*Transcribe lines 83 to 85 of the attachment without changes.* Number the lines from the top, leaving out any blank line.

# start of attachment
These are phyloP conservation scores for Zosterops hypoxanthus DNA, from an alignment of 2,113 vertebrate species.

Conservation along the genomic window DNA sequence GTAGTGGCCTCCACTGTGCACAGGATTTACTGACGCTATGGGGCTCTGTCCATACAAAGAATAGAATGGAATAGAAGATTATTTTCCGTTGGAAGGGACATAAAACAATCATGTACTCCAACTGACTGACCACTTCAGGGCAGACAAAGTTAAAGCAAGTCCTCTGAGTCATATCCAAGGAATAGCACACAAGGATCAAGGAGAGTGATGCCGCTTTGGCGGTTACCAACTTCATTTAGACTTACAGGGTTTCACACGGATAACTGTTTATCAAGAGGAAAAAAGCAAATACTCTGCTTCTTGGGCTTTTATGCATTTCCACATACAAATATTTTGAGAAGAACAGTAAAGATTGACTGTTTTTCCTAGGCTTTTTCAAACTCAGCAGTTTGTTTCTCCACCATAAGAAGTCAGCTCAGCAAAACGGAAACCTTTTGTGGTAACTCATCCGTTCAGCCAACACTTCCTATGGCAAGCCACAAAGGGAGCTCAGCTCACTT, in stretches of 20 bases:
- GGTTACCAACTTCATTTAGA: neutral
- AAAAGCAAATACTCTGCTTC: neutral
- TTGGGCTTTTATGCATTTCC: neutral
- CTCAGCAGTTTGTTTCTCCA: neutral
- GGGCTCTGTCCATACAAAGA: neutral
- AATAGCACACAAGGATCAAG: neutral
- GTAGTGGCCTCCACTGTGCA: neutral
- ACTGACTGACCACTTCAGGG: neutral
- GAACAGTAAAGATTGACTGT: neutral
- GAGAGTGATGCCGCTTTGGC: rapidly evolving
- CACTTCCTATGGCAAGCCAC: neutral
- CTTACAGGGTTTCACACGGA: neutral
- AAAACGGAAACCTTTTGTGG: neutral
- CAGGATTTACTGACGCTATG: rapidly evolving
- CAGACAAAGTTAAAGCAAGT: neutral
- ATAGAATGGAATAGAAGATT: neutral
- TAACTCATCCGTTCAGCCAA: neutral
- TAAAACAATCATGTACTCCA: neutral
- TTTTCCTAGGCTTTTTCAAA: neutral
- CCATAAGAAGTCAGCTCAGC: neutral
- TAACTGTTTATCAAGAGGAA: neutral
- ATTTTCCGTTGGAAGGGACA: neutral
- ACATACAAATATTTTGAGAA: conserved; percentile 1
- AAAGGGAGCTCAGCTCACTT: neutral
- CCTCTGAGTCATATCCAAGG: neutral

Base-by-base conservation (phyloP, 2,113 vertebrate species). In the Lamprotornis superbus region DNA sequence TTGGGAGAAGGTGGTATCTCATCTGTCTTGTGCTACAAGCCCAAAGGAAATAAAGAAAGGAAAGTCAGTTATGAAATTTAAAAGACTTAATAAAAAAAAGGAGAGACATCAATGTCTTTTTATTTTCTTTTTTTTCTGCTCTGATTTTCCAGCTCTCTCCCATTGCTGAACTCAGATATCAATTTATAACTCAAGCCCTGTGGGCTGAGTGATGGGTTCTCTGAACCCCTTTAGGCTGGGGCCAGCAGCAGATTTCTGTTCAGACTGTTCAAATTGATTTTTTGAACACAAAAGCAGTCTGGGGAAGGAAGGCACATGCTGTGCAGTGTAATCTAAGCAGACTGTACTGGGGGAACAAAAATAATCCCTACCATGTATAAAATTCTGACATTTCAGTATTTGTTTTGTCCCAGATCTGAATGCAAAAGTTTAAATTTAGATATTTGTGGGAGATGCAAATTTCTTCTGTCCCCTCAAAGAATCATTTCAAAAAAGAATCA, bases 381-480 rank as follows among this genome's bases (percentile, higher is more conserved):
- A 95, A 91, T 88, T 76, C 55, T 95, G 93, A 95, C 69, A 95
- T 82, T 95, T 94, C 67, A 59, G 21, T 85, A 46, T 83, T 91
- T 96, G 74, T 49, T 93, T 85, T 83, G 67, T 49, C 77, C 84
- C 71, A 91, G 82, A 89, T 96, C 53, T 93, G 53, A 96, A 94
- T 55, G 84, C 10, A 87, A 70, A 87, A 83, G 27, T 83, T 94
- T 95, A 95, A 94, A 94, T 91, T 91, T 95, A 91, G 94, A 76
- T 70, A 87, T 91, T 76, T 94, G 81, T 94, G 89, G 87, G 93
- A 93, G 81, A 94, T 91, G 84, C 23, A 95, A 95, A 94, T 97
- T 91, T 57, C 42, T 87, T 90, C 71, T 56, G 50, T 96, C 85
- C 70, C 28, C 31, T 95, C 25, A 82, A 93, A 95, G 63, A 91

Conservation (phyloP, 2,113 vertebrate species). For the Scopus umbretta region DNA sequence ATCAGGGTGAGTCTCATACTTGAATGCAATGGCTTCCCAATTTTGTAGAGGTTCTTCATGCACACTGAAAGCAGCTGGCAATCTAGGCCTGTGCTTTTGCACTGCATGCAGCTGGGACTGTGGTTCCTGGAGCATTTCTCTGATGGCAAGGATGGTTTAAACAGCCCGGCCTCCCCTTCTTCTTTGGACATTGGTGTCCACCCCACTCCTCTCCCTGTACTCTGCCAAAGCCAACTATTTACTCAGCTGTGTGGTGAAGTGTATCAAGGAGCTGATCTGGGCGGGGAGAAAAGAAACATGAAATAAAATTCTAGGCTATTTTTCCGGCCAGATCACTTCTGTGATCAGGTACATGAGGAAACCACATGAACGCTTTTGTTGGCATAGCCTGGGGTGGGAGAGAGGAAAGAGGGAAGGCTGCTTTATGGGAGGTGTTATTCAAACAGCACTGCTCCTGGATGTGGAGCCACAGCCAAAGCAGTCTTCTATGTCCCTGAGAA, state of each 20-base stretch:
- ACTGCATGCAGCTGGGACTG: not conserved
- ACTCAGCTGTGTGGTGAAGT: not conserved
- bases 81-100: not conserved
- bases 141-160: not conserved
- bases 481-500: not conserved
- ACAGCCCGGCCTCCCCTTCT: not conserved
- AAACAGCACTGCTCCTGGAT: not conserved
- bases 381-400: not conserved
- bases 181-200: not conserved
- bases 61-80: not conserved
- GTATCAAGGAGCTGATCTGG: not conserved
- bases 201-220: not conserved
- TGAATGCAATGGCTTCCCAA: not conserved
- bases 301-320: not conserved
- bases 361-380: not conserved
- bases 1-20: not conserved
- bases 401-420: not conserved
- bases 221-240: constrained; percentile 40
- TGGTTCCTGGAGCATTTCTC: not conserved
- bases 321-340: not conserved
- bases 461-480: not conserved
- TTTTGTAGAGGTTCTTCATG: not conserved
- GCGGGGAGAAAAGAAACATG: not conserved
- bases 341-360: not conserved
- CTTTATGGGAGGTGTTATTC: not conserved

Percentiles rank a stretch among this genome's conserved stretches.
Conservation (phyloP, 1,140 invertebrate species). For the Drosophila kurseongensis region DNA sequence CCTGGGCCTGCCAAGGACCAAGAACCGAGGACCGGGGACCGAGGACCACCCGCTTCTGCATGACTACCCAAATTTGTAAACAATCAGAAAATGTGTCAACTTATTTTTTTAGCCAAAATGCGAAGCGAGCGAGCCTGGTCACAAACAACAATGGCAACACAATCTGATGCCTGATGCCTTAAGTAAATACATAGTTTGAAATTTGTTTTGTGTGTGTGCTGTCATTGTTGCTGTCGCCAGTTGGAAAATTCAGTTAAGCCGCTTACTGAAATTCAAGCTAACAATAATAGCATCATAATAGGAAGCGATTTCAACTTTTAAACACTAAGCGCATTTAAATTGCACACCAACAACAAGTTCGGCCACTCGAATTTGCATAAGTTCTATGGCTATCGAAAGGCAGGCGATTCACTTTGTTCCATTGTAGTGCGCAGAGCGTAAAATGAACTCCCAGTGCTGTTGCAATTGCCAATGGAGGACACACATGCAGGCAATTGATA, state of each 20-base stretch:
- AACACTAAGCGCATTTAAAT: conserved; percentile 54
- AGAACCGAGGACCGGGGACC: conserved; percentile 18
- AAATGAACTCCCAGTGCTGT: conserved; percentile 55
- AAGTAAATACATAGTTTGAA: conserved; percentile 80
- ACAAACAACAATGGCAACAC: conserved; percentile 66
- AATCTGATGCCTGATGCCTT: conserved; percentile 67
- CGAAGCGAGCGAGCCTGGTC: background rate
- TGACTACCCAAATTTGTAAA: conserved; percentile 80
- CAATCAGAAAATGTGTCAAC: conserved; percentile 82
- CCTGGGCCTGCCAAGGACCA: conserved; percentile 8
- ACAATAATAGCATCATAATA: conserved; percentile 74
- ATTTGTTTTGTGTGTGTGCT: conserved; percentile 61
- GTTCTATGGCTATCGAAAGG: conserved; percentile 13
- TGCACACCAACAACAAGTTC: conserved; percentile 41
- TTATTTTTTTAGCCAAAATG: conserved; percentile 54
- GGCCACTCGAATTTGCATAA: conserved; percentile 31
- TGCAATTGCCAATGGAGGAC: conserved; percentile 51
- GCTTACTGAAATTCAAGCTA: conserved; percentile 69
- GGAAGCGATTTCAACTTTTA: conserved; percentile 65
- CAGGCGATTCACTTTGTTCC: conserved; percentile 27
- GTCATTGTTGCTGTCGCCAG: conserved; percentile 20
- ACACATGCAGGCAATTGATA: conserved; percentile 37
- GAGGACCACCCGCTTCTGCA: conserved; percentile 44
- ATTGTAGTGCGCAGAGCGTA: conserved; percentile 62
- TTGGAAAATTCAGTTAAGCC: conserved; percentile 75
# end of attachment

- TGCAATTGCCAATGGAGGAC: conserved; percentile 51
- GCTTACTGAAATTCAAGCTA: conserved; percentile 69
- GGAAGCGATTTCAACTTTTA: conserved; percentile 65